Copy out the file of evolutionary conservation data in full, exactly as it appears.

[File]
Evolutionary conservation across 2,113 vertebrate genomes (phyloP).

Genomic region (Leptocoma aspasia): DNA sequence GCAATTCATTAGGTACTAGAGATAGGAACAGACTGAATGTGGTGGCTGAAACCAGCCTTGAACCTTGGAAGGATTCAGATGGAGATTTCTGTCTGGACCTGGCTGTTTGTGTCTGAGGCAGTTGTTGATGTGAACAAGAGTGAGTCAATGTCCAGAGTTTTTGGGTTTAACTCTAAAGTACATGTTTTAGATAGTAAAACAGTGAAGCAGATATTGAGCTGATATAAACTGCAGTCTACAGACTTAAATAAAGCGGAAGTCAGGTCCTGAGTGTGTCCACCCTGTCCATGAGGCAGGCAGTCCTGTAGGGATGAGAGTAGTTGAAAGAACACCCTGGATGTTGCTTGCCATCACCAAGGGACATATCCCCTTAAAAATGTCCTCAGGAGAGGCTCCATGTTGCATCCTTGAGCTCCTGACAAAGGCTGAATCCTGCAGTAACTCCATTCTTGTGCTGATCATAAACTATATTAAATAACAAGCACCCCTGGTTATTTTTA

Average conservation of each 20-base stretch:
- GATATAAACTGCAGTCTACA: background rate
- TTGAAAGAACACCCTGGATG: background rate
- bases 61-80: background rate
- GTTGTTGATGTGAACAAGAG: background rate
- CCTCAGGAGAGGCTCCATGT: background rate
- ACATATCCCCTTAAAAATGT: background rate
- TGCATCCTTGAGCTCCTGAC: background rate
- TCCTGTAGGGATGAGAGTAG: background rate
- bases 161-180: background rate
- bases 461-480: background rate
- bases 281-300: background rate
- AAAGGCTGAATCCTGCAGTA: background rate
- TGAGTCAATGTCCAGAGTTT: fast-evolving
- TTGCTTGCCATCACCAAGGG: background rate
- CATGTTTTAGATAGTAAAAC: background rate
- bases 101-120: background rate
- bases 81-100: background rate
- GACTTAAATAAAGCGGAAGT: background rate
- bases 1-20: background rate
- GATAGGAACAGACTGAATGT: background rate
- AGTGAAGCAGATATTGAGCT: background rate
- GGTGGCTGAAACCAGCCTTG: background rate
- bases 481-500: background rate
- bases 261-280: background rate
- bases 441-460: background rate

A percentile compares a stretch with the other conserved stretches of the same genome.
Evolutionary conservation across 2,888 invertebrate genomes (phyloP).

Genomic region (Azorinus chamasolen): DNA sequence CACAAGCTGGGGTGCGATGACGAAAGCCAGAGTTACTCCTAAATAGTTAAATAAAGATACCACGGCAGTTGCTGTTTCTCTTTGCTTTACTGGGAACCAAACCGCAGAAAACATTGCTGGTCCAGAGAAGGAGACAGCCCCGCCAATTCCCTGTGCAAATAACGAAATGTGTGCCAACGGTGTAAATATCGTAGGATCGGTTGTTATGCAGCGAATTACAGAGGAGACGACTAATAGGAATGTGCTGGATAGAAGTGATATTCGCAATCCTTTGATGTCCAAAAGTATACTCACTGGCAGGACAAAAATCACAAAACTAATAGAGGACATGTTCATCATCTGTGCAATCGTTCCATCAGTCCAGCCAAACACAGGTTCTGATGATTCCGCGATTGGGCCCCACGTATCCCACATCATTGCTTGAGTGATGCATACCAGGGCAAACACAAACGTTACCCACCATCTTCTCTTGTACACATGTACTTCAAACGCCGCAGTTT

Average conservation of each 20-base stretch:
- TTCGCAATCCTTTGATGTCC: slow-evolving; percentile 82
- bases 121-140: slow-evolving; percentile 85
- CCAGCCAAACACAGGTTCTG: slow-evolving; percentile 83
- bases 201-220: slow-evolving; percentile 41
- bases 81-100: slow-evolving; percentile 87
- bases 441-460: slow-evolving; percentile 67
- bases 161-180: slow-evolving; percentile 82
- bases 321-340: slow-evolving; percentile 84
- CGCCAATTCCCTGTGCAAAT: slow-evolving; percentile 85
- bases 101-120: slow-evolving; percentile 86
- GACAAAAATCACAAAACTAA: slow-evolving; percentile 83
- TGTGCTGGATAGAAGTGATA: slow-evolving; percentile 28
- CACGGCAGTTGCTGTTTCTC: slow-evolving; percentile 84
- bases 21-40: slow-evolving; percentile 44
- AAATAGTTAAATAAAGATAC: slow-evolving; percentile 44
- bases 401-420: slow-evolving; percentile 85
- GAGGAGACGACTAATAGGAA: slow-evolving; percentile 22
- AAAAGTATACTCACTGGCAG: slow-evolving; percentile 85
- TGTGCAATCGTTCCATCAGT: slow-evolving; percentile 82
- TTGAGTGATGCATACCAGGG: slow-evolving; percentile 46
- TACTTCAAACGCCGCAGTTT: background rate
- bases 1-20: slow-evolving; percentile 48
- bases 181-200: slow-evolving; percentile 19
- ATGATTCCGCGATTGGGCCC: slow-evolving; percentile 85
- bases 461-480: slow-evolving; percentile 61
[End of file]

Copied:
Evolutionary conservation across 2,113 vertebrate genomes (phyloP).

Genomic region (Leptocoma aspasia): DNA sequence GCAATTCATTAGGTACTAGAGATAGGAACAGACTGAATGTGGTGGCTGAAACCAGCCTTGAACCTTGGAAGGATTCAGATGGAGATTTCTGTCTGGACCTGGCTGTTTGTGTCTGAGGCAGTTGTTGATGTGAACAAGAGTGAGTCAATGTCCAGAGTTTTTGGGTTTAACTCTAAAGTACATGTTTTAGATAGTAAAACAGTGAAGCAGATATTGAGCTGATATAAACTGCAGTCTACAGACTTAAATAAAGCGGAAGTCAGGTCCTGAGTGTGTCCACCCTGTCCATGAGGCAGGCAGTCCTGTAGGGATGAGAGTAGTTGAAAGAACACCCTGGATGTTGCTTGCCATCACCAAGGGACATATCCCCTTAAAAATGTCCTCAGGAGAGGCTCCATGTTGCATCCTTGAGCTCCTGACAAAGGCTGAATCCTGCAGTAACTCCATTCTTGTGCTGATCATAAACTATATTAAATAACAAGCACCCCTGGTTATTTTTA

Average conservation of each 20-base stretch:
- GATATAAACTGCAGTCTACA: background rate
- TTGAAAGAACACCCTGGATG: background rate
- bases 61-80: background rate
- GTTGTTGATGTGAACAAGAG: background rate
- CCTCAGGAGAGGCTCCATGT: background rate
- ACATATCCCCTTAAAAATGT: background rate
- TGCATCCTTGAGCTCCTGAC: background rate
- TCCTGTAGGGATGAGAGTAG: background rate
- bases 161-180: background rate
- bases 461-480: background rate
- bases 281-300: background rate
- AAAGGCTGAATCCTGCAGTA: background rate
- TGAGTCAATGTCCAGAGTTT: fast-evolving
- TTGCTTGCCATCACCAAGGG: background rate
- CATGTTTTAGATAGTAAAAC: background rate
- bases 101-120: background rate
- bases 81-100: background rate
- GACTTAAATAAAGCGGAAGT: background rate
- bases 1-20: background rate
- GATAGGAACAGACTGAATGT: background rate
- AGTGAAGCAGATATTGAGCT: background rate
- GGTGGCTGAAACCAGCCTTG: background rate
- bases 481-500: background rate
- bases 261-280: background rate
- bases 441-460: background rate

A percentile compares a stretch with the other conserved stretches of the same genome.
Evolutionary conservation across 2,888 invertebrate genomes (phyloP).

Genomic region (Azorinus chamasolen): DNA sequence CACAAGCTGGGGTGCGATGACGAAAGCCAGAGTTACTCCTAAATAGTTAAATAAAGATACCACGGCAGTTGCTGTTTCTCTTTGCTTTACTGGGAACCAAACCGCAGAAAACATTGCTGGTCCAGAGAAGGAGACAGCCCCGCCAATTCCCTGTGCAAATAACGAAATGTGTGCCAACGGTGTAAATATCGTAGGATCGGTTGTTATGCAGCGAATTACAGAGGAGACGACTAATAGGAATGTGCTGGATAGAAGTGATATTCGCAATCCTTTGATGTCCAAAAGTATACTCACTGGCAGGACAAAAATCACAAAACTAATAGAGGACATGTTCATCATCTGTGCAATCGTTCCATCAGTCCAGCCAAACACAGGTTCTGATGATTCCGCGATTGGGCCCCACGTATCCCACATCATTGCTTGAGTGATGCATACCAGGGCAAACACAAACGTTACCCACCATCTTCTCTTGTACACATGTACTTCAAACGCCGCAGTTT

Average conservation of each 20-base stretch:
- TTCGCAATCCTTTGATGTCC: slow-evolving; percentile 82
- bases 121-140: slow-evolving; percentile 85
- CCAGCCAAACACAGGTTCTG: slow-evolving; percentile 83
- bases 201-220: slow-evolving; percentile 41
- bases 81-100: slow-evolving; percentile 87
- bases 441-460: slow-evolving; percentile 67
- bases 161-180: slow-evolving; percentile 82
- bases 321-340: slow-evolving; percentile 84
- CGCCAATTCCCTGTGCAAAT: slow-evolving; percentile 85
- bases 101-120: slow-evolving; percentile 86
- GACAAAAATCACAAAACTAA: slow-evolving; percentile 83
- TGTGCTGGATAGAAGTGATA: slow-evolving; percentile 28
- CACGGCAGTTGCTGTTTCTC: slow-evolving; percentile 84
- bases 21-40: slow-evolving; percentile 44
- AAATAGTTAAATAAAGATAC: slow-evolving; percentile 44
- bases 401-420: slow-evolving; percentile 85
- GAGGAGACGACTAATAGGAA: slow-evolving; percentile 22
- AAAAGTATACTCACTGGCAG: slow-evolving; percentile 85
- TGTGCAATCGTTCCATCAGT: slow-evolving; percentile 82
- TTGAGTGATGCATACCAGGG: slow-evolving; percentile 46
- TACTTCAAACGCCGCAGTTT: background rate
- bases 1-20: slow-evolving; percentile 48
- bases 181-200: slow-evolving; percentile 19
- ATGATTCCGCGATTGGGCCC: slow-evolving; percentile 85
- bases 461-480: slow-evolving; percentile 61